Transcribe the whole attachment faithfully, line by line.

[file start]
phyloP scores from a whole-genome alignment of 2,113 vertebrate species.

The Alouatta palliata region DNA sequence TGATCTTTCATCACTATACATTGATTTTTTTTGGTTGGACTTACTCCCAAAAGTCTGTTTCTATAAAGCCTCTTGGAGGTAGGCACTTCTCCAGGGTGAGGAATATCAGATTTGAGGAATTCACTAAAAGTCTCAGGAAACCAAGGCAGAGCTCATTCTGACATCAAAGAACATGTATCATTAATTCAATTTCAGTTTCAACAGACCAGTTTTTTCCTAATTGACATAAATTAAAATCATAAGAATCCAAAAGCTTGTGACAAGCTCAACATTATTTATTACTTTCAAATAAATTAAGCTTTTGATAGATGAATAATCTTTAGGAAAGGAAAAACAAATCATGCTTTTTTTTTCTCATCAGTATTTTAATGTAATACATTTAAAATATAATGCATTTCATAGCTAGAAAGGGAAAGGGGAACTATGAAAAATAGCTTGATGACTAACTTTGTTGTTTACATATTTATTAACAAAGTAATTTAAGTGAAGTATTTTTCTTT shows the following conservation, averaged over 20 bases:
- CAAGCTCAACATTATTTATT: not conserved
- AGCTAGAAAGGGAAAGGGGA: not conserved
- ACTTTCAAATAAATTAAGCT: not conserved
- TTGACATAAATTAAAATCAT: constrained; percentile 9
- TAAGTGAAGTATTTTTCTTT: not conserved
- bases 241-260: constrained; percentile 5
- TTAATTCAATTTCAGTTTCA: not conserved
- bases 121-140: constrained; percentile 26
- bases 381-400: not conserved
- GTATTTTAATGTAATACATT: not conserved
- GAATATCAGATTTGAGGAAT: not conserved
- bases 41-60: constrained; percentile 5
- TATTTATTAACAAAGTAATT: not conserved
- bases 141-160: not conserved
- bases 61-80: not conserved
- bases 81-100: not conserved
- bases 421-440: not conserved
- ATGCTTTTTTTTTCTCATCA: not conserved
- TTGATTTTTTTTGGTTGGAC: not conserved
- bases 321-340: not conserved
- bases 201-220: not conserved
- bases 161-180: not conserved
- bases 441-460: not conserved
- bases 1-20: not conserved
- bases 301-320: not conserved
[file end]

phyloP scores from a whole-genome alignment of 2,113 vertebrate species.

The Alouatta palliata region DNA sequence TGATCTTTCATCACTATACATTGATTTTTTTTGGTTGGACTTACTCCCAAAAGTCTGTTTCTATAAAGCCTCTTGGAGGTAGGCACTTCTCCAGGGTGAGGAATATCAGATTTGAGGAATTCACTAAAAGTCTCAGGAAACCAAGGCAGAGCTCATTCTGACATCAAAGAACATGTATCATTAATTCAATTTCAGTTTCAACAGACCAGTTTTTTCCTAATTGACATAAATTAAAATCATAAGAATCCAAAAGCTTGTGACAAGCTCAACATTATTTATTACTTTCAAATAAATTAAGCTTTTGATAGATGAATAATCTTTAGGAAAGGAAAAACAAATCATGCTTTTTTTTTCTCATCAGTATTTTAATGTAATACATTTAAAATATAATGCATTTCATAGCTAGAAAGGGAAAGGGGAACTATGAAAAATAGCTTGATGACTAACTTTGTTGTTTACATATTTATTAACAAAGTAATTTAAGTGAAGTATTTTTCTTT shows the following conservation, averaged over 20 bases:
- CAAGCTCAACATTATTTATT: not conserved
- AGCTAGAAAGGGAAAGGGGA: not conserved
- ACTTTCAAATAAATTAAGCT: not conserved
- TTGACATAAATTAAAATCAT: constrained; percentile 9
- TAAGTGAAGTATTTTTCTTT: not conserved
- bases 241-260: constrained; percentile 5
- TTAATTCAATTTCAGTTTCA: not conserved
- bases 121-140: constrained; percentile 26
- bases 381-400: not conserved
- GTATTTTAATGTAATACATT: not conserved
- GAATATCAGATTTGAGGAAT: not conserved
- bases 41-60: constrained; percentile 5
- TATTTATTAACAAAGTAATT: not conserved
- bases 141-160: not conserved
- bases 61-80: not conserved
- bases 81-100: not conserved
- bases 421-440: not conserved
- ATGCTTTTTTTTTCTCATCA: not conserved
- TTGATTTTTTTTGGTTGGAC: not conserved
- bases 321-340: not conserved
- bases 201-220: not conserved
- bases 161-180: not conserved
- bases 441-460: not conserved
- bases 1-20: not conserved
- bases 301-320: not conserved